Worm Eggs? - Cat Forum : Cat Discussion Forums
 
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post #1 of 7 (permalink) Old 01-17-2005, 12:52 AM Thread Starter
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Worm Eggs?

I have a ten week old kitten and over the past week I've noticed these little pieces of what look sorta like rice hanging from the fur down by it's bottom. They are a little bit smaller than a piece of rice but have the same shape and same color (maybe a bit darker).
They are not moving and do not appear to be alive, also I have inspected his fecal waste and there are no visable worms in it.
He was at the vet two weeks ago and they didn't find any worms or eggs in his waste sample--but they said that he still could possible have worms.

Does anyone know what these little pieces could be

The Original Male Kitten.
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post #2 of 7 (permalink) Old 01-17-2005, 01:05 AM
 
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Those are probably tapeworms, they are usually passed through fleas, and you will have to treat all animals for them. If you have fleas, they likely passed to kitty through the fleas, and will likely pass to other kitties you may have. Here is an article segment from another post describing them.


Quote:
Tapeworms
Holly Frisby, DVM, MS
Veterinary Services Department, Drs. Foster & Smith, Inc.

Tapeworms are flat worms that are segmented. They consist of a head, neck, and then a number of segments. The head usually has suckers or muscular grooves that enable the tapeworm to attach itself to the animal's intestine.
Each tapeworm segment has its own reproductive organs. New segments are continually formed in the neck region of the worm while those at the end of the tapeworm are cast off as they mature. These mature segments contain large numbers of eggs which are often grouped into packets. The segments may often be seen near the anus of the cat or dog. These segments may move if recently passed, or if dried, they look like grains of uncooked rice or cucumber seeds. Tapeworm infections are usually diagnosed by finding these segments on the animal.

Tapeworms of cats and dogs all have life cycles that include an intermediate host. These hosts include fleas, fish, and domestic animals.....
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post #3 of 7 (permalink) Old 01-17-2005, 01:11 AM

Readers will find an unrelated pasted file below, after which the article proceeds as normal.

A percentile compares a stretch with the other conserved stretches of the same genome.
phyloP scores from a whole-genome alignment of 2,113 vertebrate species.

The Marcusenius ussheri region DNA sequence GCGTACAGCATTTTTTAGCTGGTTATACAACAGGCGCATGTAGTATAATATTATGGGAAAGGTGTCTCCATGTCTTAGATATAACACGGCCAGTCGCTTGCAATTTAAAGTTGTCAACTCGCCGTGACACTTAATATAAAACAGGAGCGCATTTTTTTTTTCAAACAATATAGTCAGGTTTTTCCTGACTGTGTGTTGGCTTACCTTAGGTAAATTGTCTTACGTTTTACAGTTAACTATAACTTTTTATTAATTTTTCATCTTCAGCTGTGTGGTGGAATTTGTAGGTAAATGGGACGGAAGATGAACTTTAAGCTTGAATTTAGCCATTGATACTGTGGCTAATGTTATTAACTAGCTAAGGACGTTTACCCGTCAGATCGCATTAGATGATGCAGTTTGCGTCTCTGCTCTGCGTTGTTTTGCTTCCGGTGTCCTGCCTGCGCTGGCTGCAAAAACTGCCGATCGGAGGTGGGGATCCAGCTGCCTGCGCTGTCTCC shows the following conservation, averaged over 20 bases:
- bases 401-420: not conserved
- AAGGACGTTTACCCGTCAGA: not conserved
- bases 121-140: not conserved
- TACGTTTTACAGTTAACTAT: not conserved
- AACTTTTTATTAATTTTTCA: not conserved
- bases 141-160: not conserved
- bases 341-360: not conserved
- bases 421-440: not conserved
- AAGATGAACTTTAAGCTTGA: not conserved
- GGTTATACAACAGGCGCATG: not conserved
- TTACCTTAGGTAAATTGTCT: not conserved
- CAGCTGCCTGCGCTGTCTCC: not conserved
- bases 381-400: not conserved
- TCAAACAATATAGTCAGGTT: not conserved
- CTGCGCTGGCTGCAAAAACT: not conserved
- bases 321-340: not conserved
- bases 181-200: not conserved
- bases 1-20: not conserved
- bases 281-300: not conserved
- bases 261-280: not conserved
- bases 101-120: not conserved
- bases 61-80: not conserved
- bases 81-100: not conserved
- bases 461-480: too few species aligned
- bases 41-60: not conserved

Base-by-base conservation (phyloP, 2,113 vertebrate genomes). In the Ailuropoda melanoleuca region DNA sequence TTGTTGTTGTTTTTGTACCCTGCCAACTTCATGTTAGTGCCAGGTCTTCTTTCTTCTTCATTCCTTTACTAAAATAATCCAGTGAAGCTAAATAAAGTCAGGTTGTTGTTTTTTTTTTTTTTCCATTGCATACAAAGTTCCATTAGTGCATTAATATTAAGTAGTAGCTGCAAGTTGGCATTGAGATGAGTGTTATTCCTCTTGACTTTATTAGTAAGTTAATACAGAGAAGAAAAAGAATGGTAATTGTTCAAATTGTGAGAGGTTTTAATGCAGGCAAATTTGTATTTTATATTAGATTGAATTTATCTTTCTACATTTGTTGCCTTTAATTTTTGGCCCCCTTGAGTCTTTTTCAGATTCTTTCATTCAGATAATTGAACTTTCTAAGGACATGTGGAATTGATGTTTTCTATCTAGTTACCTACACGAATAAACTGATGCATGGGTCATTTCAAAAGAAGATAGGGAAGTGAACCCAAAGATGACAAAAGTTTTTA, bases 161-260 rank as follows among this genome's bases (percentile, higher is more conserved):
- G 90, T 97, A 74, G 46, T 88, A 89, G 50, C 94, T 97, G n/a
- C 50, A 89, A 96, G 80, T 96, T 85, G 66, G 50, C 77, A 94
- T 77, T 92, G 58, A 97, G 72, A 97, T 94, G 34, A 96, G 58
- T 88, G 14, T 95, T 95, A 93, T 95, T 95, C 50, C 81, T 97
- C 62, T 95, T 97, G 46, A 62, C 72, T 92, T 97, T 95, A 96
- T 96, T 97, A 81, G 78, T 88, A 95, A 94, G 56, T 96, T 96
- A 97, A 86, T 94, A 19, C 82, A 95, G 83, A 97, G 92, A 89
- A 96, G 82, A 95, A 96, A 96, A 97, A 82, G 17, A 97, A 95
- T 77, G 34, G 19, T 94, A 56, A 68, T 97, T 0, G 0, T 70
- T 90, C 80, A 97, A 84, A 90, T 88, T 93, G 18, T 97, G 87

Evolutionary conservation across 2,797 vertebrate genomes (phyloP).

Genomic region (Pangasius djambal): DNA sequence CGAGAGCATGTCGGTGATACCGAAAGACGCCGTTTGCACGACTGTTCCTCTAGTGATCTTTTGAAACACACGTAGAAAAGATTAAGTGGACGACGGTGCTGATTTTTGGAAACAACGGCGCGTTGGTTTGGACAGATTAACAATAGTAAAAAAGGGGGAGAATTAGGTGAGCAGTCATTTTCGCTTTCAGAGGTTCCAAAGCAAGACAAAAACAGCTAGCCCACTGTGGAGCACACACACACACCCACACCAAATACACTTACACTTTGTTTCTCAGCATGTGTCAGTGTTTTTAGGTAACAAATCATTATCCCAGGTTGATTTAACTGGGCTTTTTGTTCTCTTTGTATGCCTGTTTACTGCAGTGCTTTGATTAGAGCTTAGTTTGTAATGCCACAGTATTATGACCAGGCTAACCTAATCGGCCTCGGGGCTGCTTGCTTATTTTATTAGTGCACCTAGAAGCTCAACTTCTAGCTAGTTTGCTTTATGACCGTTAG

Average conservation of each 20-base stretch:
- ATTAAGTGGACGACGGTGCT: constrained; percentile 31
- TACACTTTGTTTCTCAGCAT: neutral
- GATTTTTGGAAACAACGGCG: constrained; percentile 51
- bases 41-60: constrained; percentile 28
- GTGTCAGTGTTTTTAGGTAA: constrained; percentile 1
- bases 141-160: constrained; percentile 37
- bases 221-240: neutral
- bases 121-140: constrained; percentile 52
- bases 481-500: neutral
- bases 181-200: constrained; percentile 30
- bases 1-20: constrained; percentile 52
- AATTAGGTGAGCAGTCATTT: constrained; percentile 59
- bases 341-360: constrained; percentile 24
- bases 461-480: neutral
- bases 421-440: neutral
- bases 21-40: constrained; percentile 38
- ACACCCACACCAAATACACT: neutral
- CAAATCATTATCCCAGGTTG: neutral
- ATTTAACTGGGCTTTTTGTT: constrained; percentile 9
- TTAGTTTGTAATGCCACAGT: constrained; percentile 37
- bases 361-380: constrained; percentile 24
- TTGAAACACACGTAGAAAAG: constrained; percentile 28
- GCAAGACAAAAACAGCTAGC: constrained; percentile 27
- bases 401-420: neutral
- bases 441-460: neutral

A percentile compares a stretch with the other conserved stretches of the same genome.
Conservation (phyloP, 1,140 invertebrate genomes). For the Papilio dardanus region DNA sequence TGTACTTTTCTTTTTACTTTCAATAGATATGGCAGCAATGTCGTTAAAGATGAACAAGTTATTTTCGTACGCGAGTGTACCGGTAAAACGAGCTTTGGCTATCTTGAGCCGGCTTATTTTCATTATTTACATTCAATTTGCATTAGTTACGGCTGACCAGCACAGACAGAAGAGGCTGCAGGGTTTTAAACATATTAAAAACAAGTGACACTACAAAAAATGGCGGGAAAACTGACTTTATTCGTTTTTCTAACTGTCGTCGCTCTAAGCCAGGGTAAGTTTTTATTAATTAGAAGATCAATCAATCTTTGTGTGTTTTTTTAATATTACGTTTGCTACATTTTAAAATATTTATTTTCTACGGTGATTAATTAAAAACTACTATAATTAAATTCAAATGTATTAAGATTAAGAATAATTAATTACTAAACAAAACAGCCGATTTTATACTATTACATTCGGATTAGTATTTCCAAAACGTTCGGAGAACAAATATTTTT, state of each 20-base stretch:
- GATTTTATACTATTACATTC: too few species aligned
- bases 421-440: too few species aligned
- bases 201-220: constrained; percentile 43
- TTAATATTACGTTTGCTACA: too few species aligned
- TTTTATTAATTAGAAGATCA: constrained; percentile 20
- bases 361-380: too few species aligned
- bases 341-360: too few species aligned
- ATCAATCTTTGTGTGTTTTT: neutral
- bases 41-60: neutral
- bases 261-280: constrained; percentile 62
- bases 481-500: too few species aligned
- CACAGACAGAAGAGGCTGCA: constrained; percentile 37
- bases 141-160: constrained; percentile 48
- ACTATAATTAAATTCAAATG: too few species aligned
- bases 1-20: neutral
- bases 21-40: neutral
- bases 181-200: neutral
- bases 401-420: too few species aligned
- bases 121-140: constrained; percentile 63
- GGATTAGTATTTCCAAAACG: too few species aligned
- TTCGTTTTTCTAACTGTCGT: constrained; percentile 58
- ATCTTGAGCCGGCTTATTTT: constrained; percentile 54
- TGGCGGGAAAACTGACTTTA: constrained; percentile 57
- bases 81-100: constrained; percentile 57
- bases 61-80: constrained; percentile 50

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Tapeworms are probably the most common type of worms in cats. They are passed by fleas or by eating a rodent that has tapeworm. Droncit or TapeWormTabs(which you can buy at PetCo) are used to treat them and both work great. But unless you want the tapeworm to come back, you must keep her on Advantage flea control. I order mine here...
www.petshed.com

Take Care,
Abhay
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post #4 of 7 (permalink) Old 01-17-2005, 01:19 AM Thread Starter
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Thank you--I will check into that. I know that he does not have fleas though, so it seems strange that the fleas have to host the tapeworms.

The Original Male Kitten.
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post #5 of 7 (permalink) Old 01-17-2005, 01:31 AM
 
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Quote:
Originally Posted by Trevor
I know that he does not have fleas though, so it seems strange that the fleas have to host the tapeworms.
He could have had them from before, if he's never been treated, it's likely he had them before you brought him home, just in a small quantity that didn't show up. Plus, I've hear of it reappearing in cats who are treated regularly for fleas, so who knows? Not really uncommon, though.
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post #6 of 7 (permalink) Old 01-17-2005, 01:58 AM
 
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Trust me, 99% of untreated cats have fleas...maybe only two or three...but it takes only a couple for more and more to start coming

Abhay
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post #7 of 7 (permalink) Old 01-17-2005, 03:44 PM
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The cat doesn't even really need to HAVE fleas to have tapeworm. It comes from injesting the fleas. Since cats are such meticulous groomers, any flea on the cat was most likely groomed away (ie, eaten) before you noticed.

Mine had tapeworm shortly after I adopted him and I had never seen a flea on him (though I'm not sure if I had it at the shelter or got it when he came home).

Jessie

"There is no snooze button on a cat who wants breakfast."
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